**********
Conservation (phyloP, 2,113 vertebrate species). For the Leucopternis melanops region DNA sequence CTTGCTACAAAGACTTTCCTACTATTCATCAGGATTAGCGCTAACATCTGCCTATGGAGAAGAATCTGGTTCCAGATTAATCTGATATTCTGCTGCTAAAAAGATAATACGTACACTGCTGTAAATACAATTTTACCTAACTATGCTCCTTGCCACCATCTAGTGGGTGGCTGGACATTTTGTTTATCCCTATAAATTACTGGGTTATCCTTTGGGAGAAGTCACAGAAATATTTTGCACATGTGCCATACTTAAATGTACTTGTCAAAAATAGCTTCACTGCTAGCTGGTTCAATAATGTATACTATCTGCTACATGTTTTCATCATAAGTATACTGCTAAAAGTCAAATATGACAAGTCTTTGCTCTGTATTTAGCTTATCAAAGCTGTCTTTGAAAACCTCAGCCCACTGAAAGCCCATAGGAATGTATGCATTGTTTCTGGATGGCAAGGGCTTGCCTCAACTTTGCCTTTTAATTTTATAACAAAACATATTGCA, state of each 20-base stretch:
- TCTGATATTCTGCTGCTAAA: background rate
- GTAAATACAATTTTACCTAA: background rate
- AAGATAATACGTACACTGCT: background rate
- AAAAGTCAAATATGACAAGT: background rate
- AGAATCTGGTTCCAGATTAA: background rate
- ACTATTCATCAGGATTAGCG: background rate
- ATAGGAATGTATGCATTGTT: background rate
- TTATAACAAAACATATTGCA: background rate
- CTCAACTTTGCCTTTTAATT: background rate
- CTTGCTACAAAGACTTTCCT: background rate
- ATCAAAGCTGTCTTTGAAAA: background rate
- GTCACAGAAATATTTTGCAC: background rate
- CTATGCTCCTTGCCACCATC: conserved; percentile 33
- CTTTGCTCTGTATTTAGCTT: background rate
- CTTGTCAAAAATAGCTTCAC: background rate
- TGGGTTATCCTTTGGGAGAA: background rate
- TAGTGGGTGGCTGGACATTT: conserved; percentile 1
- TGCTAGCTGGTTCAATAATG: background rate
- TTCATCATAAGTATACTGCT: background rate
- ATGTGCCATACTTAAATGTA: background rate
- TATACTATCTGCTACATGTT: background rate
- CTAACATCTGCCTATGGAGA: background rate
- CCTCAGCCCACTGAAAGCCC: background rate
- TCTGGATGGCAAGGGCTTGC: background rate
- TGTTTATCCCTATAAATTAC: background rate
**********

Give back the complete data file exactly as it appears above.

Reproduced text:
Conservation (phyloP, 2,113 vertebrate species). For the Leucopternis melanops region DNA sequence CTTGCTACAAAGACTTTCCTACTATTCATCAGGATTAGCGCTAACATCTGCCTATGGAGAAGAATCTGGTTCCAGATTAATCTGATATTCTGCTGCTAAAAAGATAATACGTACACTGCTGTAAATACAATTTTACCTAACTATGCTCCTTGCCACCATCTAGTGGGTGGCTGGACATTTTGTTTATCCCTATAAATTACTGGGTTATCCTTTGGGAGAAGTCACAGAAATATTTTGCACATGTGCCATACTTAAATGTACTTGTCAAAAATAGCTTCACTGCTAGCTGGTTCAATAATGTATACTATCTGCTACATGTTTTCATCATAAGTATACTGCTAAAAGTCAAATATGACAAGTCTTTGCTCTGTATTTAGCTTATCAAAGCTGTCTTTGAAAACCTCAGCCCACTGAAAGCCCATAGGAATGTATGCATTGTTTCTGGATGGCAAGGGCTTGCCTCAACTTTGCCTTTTAATTTTATAACAAAACATATTGCA, state of each 20-base stretch:
- TCTGATATTCTGCTGCTAAA: background rate
- GTAAATACAATTTTACCTAA: background rate
- AAGATAATACGTACACTGCT: background rate
- AAAAGTCAAATATGACAAGT: background rate
- AGAATCTGGTTCCAGATTAA: background rate
- ACTATTCATCAGGATTAGCG: background rate
- ATAGGAATGTATGCATTGTT: background rate
- TTATAACAAAACATATTGCA: background rate
- CTCAACTTTGCCTTTTAATT: background rate
- CTTGCTACAAAGACTTTCCT: background rate
- ATCAAAGCTGTCTTTGAAAA: background rate
- GTCACAGAAATATTTTGCAC: background rate
- CTATGCTCCTTGCCACCATC: conserved; percentile 33
- CTTTGCTCTGTATTTAGCTT: background rate
- CTTGTCAAAAATAGCTTCAC: background rate
- TGGGTTATCCTTTGGGAGAA: background rate
- TAGTGGGTGGCTGGACATTT: conserved; percentile 1
- TGCTAGCTGGTTCAATAATG: background rate
- TTCATCATAAGTATACTGCT: background rate
- ATGTGCCATACTTAAATGTA: background rate
- TATACTATCTGCTACATGTT: background rate
- CTAACATCTGCCTATGGAGA: background rate
- CCTCAGCCCACTGAAAGCCC: background rate
- TCTGGATGGCAAGGGCTTGC: background rate
- TGTTTATCCCTATAAATTAC: background rate